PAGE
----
Fourth Assertion: Attaching the prefix ‘neuro’ to a discipline with a long-standing history creates a new sub-discipline.
“It is plainly contrary to the law of nature…that the privileged few should gorge themselves with superfluities, while the starving multitude are in want of the common necessaries of life”
Discourse on the Origins of Inequality -Jean-Jacques Rousseau
The word “neuro-historian” first appeared in the 1970 edition of Webb Haymaker and Francis Schiller’s The Founders of Neurology. Haymaker and Schiller applied this moniker to Jules Soury (1842-1915), who (along with Leonard Guthrie, Max Neuburger, and Fielding Garrison) was one of the first historians of the science and medicine of the nervous system. In this instance, Haymaker and Schiller used the word “neuro-historian” to demarcate an historian who had taken “neurology” as a special interest. It is not clear why they thought Soury the only historian deserving of this title. What is clear, however, is that Haymaker and Schiller were not seeking to carve out a new disciplinary space called “neuro-history.”
Neuro-history, launched by among others Daniel Lord Smail, Iain McGilchrist, and David Lewis Williams in the first decade of the 21st century, and subsequently lauded by philosopher Steve Fuller (PDF), is a species of history-making that adopts an interdisciplinary style of thinking about historical narrative that assumes that certain neurobiological or genetic facts are universal, true, and therefore as meaningful as archeological findings, anthropological observations, or historical sources. In this sense, neuro-history is different from Charles C. Mann’s 1491, which pulls from a range of methodologies in the human sciences to reconstruct life in the Americas before Europeans arrived, because Mann does not assume the transcendence of biology and evolution.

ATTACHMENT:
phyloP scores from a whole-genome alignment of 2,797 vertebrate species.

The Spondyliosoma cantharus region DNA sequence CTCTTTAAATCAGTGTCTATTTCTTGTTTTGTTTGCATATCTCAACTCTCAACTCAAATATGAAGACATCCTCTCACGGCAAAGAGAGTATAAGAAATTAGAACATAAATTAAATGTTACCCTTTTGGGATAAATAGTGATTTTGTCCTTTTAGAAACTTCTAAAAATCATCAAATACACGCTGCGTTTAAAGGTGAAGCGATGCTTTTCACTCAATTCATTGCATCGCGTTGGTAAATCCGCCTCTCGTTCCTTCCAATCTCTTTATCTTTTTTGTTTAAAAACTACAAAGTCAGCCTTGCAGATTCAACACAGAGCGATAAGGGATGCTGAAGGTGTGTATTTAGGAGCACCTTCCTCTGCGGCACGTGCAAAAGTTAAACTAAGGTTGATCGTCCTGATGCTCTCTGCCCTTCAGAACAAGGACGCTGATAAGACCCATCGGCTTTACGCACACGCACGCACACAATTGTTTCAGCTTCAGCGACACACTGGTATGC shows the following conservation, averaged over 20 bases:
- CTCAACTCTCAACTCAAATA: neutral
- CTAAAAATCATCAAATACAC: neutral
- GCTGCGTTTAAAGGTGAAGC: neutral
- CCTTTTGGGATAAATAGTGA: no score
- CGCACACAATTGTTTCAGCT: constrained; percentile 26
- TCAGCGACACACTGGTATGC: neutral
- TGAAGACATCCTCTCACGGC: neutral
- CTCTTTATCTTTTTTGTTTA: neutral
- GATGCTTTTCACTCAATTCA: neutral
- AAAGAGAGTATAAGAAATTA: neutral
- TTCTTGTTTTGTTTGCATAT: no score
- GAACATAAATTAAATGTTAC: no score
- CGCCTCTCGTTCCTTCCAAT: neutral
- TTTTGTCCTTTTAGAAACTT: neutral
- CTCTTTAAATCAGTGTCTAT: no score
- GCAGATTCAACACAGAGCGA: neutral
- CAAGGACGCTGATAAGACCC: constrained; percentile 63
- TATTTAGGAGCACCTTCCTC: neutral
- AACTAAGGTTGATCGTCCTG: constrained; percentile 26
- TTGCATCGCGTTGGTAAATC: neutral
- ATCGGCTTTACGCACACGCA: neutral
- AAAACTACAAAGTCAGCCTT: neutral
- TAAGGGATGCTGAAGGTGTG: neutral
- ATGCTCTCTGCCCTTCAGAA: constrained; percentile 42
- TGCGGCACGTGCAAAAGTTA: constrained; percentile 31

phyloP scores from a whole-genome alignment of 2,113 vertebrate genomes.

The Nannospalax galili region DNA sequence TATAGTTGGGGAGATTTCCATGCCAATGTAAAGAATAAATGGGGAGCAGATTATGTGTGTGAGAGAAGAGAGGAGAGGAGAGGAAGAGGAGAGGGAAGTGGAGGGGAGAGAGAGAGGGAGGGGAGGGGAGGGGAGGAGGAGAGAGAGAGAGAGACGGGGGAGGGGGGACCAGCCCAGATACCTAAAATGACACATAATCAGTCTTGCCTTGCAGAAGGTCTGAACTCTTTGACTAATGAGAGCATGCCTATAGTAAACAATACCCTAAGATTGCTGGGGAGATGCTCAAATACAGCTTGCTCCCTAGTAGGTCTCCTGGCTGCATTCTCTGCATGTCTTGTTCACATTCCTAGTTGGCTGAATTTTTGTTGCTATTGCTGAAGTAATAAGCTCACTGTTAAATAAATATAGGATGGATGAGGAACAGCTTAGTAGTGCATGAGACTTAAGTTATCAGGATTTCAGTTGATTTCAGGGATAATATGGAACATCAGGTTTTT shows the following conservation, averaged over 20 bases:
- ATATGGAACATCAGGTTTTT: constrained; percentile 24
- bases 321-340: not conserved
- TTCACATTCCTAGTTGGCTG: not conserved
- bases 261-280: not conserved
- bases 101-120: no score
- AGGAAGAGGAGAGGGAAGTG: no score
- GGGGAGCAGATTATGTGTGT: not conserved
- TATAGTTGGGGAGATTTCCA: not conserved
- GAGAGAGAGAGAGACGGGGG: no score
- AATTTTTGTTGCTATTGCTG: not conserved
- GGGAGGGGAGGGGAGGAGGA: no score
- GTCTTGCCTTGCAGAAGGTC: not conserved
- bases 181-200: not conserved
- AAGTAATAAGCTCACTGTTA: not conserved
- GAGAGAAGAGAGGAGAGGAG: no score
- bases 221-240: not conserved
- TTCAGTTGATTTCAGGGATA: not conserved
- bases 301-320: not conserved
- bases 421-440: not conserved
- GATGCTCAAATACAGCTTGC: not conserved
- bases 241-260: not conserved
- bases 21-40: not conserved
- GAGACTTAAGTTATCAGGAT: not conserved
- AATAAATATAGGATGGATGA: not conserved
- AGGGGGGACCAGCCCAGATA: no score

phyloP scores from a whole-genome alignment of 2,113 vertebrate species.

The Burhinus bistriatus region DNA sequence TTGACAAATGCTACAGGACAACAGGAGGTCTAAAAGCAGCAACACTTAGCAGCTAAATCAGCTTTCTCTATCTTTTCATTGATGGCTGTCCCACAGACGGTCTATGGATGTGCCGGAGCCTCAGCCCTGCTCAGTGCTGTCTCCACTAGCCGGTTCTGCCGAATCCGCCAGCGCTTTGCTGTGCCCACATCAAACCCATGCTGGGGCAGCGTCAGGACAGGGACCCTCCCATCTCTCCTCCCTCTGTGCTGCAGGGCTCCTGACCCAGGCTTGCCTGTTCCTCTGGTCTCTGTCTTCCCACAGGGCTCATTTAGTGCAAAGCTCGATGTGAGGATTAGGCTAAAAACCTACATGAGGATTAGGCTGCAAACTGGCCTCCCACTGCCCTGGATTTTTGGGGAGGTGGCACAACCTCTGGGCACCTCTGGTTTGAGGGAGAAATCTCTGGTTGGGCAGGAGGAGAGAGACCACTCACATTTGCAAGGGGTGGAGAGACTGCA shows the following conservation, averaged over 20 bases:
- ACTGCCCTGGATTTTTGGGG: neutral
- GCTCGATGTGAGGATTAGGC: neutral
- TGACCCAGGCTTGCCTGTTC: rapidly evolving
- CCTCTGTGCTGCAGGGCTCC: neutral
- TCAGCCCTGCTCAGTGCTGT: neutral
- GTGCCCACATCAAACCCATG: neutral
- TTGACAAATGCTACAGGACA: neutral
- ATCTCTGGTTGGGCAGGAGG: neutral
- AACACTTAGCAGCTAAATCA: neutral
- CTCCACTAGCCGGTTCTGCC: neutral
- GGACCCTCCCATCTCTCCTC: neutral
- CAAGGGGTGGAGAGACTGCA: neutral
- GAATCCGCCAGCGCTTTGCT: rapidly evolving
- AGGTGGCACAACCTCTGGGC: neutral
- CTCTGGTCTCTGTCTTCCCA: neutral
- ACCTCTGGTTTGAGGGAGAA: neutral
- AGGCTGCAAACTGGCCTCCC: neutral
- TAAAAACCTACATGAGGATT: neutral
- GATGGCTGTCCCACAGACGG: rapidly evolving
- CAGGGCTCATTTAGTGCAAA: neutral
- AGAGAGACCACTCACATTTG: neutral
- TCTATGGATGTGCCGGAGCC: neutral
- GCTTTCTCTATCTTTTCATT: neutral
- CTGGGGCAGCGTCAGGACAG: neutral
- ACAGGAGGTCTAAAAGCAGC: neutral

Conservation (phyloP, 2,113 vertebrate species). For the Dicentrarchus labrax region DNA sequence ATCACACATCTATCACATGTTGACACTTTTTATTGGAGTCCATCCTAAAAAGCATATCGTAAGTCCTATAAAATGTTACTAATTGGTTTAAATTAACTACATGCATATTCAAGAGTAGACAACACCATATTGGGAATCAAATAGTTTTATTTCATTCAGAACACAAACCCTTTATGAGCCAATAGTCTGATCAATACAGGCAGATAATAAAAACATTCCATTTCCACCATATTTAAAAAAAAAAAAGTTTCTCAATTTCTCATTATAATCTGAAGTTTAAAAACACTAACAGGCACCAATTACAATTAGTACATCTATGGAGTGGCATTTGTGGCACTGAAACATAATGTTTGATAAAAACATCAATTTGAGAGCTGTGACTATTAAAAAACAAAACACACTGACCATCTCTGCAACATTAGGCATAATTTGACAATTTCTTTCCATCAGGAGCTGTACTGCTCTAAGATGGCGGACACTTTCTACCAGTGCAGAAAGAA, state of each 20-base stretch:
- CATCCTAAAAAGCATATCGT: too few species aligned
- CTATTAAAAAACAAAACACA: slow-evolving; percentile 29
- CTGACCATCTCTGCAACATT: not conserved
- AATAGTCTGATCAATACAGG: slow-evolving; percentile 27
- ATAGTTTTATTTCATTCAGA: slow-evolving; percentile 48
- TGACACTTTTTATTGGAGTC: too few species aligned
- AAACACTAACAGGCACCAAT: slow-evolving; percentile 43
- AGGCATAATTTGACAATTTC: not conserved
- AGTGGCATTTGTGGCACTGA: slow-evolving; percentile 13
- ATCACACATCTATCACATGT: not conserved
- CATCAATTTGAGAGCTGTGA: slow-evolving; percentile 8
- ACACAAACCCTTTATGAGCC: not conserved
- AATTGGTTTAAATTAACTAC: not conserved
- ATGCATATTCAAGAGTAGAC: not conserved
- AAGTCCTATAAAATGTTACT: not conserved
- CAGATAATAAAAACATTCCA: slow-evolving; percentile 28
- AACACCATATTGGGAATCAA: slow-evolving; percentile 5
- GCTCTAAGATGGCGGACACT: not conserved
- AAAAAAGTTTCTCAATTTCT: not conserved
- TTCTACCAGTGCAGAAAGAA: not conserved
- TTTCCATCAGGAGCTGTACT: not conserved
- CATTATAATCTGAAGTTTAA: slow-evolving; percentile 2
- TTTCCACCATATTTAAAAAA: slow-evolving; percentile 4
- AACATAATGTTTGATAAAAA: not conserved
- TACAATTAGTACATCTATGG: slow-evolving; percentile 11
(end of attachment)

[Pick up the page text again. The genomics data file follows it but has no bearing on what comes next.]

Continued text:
Neuro-history's program is not to undo history per se, rather the program claims that science has established certain facts that can be meaningful when retrospectively read back into the historical record to establish a deep history. Thus, as Roger Cooter has critically reviewed, McGilchrist’s The Master and His Emissary: The Divided Brain and the Making of the Western World claims that the origins of modernity were a dialectic of the lateralization of the brain, where the left (logical) “master” hemisphere of the brain competes with its (empathetic) “emissary” on the right. And McGilchrist’s monograph underscores the best critique of these attempts: As neurophilosophy pointed out a while ago:
the notion that someone is "left-brained" or "right-brained" is absolute nonsense. All complex behaviours and cognitive functions require the integrated actions of multiple brain regions in both hemispheres of the brain. All types of information are probably processed in both the left and right hemispheres (perhaps in different ways, so that the processing carried out on one side of the brain complements, rather than substitutes, that being carried out on the other).
The flaw with the neuro-history approach is that the science often changes more rapidly than the professional historians who seek to master the science are aware, and indeed the historiography changes more rapidly than the professional physicians, scientists, and philosophers who write or argue for such histories bother to recognize. It would seem that neuro-history is doomed methodologically. But was it ever a discipline? For that matter, can we judge neuro-economics, neuro-aesthetics, neuro-philosophy, neuro-law, etc to be disciplines? (What follows is somewhat wonkish.)